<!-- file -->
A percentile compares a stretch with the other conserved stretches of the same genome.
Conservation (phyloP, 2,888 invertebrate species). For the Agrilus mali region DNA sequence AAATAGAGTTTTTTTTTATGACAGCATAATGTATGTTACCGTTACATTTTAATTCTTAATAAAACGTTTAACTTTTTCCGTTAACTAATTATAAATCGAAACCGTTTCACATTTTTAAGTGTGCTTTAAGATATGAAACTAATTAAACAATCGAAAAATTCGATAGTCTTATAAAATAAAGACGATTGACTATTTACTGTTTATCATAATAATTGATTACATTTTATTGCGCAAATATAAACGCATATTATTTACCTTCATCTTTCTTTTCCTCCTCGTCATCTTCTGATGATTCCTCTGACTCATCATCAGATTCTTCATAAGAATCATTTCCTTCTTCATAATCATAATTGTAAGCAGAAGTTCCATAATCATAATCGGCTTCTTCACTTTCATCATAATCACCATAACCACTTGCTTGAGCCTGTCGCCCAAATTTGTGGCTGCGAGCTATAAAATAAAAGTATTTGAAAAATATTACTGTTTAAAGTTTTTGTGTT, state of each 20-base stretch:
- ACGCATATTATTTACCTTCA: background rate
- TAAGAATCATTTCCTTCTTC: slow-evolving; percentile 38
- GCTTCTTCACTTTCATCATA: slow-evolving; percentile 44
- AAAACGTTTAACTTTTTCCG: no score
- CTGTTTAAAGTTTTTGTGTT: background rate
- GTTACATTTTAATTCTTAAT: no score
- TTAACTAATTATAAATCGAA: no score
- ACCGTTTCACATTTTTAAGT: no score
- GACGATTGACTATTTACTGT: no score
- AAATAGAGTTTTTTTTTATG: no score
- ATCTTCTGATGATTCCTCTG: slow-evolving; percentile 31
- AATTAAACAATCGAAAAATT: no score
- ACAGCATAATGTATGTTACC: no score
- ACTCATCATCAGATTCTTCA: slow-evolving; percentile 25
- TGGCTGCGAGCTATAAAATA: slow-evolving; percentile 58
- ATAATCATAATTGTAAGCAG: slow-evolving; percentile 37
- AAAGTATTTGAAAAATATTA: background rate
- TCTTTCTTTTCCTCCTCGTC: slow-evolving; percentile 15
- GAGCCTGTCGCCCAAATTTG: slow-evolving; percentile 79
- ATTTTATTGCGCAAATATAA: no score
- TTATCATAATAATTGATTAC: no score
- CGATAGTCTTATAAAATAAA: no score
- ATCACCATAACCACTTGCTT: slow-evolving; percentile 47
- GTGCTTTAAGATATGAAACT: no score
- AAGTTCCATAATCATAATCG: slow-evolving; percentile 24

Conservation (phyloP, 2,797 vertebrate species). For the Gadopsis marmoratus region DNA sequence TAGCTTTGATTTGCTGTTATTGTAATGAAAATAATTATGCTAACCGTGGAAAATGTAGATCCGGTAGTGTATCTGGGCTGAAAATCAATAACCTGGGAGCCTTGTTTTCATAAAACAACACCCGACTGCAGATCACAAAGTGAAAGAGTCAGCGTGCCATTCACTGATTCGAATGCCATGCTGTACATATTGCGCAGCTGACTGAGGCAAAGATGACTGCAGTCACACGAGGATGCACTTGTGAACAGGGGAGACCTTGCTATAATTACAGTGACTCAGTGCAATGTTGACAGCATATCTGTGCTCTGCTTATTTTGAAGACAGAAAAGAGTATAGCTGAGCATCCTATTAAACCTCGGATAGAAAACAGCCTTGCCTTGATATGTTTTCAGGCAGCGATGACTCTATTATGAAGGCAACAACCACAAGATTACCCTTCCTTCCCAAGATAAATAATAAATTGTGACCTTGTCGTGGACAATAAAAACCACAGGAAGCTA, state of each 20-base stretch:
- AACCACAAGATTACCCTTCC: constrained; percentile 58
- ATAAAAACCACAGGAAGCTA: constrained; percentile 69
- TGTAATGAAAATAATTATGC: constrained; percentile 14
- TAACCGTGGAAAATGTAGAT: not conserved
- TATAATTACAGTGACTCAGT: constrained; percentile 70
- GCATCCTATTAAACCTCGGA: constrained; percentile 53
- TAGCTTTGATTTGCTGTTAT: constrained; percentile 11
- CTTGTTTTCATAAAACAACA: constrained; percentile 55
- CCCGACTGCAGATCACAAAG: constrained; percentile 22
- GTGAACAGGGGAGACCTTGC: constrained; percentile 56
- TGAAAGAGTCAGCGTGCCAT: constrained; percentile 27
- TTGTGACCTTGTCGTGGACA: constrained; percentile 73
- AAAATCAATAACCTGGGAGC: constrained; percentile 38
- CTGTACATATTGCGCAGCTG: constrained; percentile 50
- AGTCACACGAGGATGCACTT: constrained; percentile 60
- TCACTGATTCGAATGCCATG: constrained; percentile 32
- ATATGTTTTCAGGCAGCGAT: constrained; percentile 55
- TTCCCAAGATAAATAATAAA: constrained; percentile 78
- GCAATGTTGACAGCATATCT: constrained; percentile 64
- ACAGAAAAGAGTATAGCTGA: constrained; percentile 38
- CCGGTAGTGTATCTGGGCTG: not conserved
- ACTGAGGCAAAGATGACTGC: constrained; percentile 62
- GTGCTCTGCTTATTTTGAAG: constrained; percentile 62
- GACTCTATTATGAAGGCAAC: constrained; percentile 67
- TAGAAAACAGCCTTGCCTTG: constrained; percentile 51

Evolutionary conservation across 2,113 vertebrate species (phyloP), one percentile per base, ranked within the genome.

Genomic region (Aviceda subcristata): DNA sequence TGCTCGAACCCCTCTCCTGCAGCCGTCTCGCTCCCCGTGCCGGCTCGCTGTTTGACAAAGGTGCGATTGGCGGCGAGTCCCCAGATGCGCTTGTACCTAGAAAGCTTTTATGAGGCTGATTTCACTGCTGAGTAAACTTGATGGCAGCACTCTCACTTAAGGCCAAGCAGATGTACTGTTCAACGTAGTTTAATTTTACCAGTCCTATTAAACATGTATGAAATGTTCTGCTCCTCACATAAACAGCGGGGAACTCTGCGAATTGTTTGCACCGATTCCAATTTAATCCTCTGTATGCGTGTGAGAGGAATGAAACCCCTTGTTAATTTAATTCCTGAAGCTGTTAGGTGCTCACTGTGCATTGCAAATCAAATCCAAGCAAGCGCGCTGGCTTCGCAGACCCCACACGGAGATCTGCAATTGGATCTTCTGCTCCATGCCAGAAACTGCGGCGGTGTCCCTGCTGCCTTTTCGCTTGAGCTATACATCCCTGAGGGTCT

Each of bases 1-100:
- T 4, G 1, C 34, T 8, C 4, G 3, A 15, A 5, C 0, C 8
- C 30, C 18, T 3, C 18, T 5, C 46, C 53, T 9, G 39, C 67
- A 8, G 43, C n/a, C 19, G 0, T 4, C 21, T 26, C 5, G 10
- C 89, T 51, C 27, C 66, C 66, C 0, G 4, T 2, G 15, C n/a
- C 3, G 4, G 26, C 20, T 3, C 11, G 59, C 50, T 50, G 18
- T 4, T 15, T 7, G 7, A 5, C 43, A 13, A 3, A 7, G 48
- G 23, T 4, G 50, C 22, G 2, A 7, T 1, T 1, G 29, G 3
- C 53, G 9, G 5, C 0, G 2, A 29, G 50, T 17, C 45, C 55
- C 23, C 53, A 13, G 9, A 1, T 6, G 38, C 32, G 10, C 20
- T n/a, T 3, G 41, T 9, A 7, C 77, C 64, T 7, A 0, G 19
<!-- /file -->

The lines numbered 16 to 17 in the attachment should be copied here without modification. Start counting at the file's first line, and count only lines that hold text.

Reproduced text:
- ACTCATCATCAGATTCTTCA: slow-evolving; percentile 25
- TGGCTGCGAGCTATAAAATA: slow-evolving; percentile 58